File:Earth Lights from Space.jpg
From Global Warming Art
This map shows a composite image of lights on Earth as determined by the United States Air Force Defense Meteorological Satellite Program's Operational Linescan System (DMSP/OLS). This system, originally developed to aid aircraft by tracking cloud cover at night, is able to detect very faint visible and near infrared light coming from the Earth's surface. By identifying persistent fixed sources, and removing transient effects such as cloud cover, researchers were able to produce a map of lights associated with urban surface activity (Elvidge et al. 1997 and references therein).
To create the image above, the map of ground lighting was superimposed on a night-like rendering of Earth's surface features. In this composition both the landforms and lights appear brighter than would be visible to an unaided observer in space.
Images such as these are often used to assess the range and scale of human activity on Earth (Elvidge et al. 1997, Elvidge et al. 2001, Doll et al. 2000). The presence of nighttime lights correlate most strongly with urbanization, economic activity, and industrialization. They also correlate, though less so, with population density. The extensive development in Europe and North America is clearly evident on these images and contrasts markedly with Africa, despite the fact that Africa has a larger total population than either Europe or North America. Since this image tracks economic activity, it also provide a visual mechanism for identifying those regions that are contributing most significantly to the greenhouse gas emissions believed to be responsible for global warming (Doll et al. 2000).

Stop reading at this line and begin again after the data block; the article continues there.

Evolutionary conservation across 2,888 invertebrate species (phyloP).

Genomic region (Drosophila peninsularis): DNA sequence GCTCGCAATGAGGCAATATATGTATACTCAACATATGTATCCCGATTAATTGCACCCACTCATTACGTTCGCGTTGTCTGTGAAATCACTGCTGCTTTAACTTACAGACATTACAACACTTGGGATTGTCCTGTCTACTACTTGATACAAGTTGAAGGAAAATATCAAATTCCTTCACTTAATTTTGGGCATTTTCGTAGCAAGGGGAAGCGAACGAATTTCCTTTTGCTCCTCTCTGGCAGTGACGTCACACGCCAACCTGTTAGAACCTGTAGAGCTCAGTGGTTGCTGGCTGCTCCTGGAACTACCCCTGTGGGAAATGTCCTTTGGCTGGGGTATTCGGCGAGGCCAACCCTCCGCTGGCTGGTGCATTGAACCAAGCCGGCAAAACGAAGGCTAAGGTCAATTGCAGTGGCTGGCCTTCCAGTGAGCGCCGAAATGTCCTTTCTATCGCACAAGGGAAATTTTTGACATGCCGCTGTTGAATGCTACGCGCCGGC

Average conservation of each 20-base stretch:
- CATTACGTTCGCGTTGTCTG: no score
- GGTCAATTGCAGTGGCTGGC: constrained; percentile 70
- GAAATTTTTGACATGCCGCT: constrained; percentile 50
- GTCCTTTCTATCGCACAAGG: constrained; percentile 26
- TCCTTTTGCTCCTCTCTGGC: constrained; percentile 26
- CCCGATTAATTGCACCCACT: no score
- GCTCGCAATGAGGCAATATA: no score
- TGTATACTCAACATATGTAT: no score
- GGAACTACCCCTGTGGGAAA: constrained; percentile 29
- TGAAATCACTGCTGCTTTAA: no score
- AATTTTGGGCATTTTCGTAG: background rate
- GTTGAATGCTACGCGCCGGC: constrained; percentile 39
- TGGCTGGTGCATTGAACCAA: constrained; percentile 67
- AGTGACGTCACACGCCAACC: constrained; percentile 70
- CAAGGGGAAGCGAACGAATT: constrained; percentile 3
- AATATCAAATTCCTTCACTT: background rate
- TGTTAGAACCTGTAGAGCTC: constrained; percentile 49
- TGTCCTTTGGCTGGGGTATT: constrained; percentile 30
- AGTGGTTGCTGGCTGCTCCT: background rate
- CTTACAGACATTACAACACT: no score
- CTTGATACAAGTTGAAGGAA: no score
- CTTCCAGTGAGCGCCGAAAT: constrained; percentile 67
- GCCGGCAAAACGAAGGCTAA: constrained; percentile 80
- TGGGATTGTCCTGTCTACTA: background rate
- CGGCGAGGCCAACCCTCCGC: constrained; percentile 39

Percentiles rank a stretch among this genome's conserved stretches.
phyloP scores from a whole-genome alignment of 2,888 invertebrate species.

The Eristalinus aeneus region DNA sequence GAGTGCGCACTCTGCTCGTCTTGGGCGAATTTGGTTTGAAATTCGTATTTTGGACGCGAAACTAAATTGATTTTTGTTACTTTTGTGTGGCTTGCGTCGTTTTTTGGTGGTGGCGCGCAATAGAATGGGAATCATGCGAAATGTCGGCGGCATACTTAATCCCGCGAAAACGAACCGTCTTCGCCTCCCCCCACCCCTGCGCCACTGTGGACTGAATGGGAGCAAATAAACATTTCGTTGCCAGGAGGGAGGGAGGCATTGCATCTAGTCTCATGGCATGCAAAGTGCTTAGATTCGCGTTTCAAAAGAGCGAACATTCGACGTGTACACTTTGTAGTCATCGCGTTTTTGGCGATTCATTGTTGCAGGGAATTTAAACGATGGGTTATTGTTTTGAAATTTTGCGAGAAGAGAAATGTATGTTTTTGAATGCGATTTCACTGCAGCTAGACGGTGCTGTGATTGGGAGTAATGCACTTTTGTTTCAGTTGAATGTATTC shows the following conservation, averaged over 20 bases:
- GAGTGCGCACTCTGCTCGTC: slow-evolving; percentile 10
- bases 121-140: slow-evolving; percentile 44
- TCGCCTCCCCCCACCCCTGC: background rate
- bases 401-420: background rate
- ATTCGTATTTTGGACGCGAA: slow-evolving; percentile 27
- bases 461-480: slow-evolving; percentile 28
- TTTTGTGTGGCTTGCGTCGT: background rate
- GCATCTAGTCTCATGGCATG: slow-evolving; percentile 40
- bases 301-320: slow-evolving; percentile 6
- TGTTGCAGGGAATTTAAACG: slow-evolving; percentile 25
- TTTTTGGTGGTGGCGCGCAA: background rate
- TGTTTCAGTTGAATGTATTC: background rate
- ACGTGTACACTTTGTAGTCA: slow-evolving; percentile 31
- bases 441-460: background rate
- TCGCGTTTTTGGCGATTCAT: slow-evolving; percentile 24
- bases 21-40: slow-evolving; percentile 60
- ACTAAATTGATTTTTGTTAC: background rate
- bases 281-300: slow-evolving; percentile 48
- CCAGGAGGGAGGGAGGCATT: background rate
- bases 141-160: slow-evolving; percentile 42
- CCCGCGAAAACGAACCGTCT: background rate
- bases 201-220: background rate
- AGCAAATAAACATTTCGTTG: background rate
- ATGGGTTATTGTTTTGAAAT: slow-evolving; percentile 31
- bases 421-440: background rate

- Elvidge, C.D., K.E. Baugh, E.A. Kihn, H.W. Kroehl, and E.R. Davis (1997). "Mapping city lights with nighttime data from the DMSP Operational Linescan System". Photogrammetric Engineering and Remote Sensing 63: 727-734.
- Elvidge, C.D., V.H. Hobson, I.L. Nelson, J.M. Safran, B.T. Tuttle, J.B. Dietz, and K.E. Baugh (2001). Global observation of urban areas based on nocturnal lighting. Bouder, Colorado: NOAA.
- Doll, C.N.H., J.P. Muller, and C.D. Elvidge (2000). "Night-time imagery as a tool for global mapping of socioeconomic parameters and greenhouse gas emissions". AMBIO 29: 157-162.
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|current||05:43, 26 January 2007||4,800×2,400 (1.56 MB)||Robert A. Rohde|
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|File change date and time||21:36, 25 January 2007|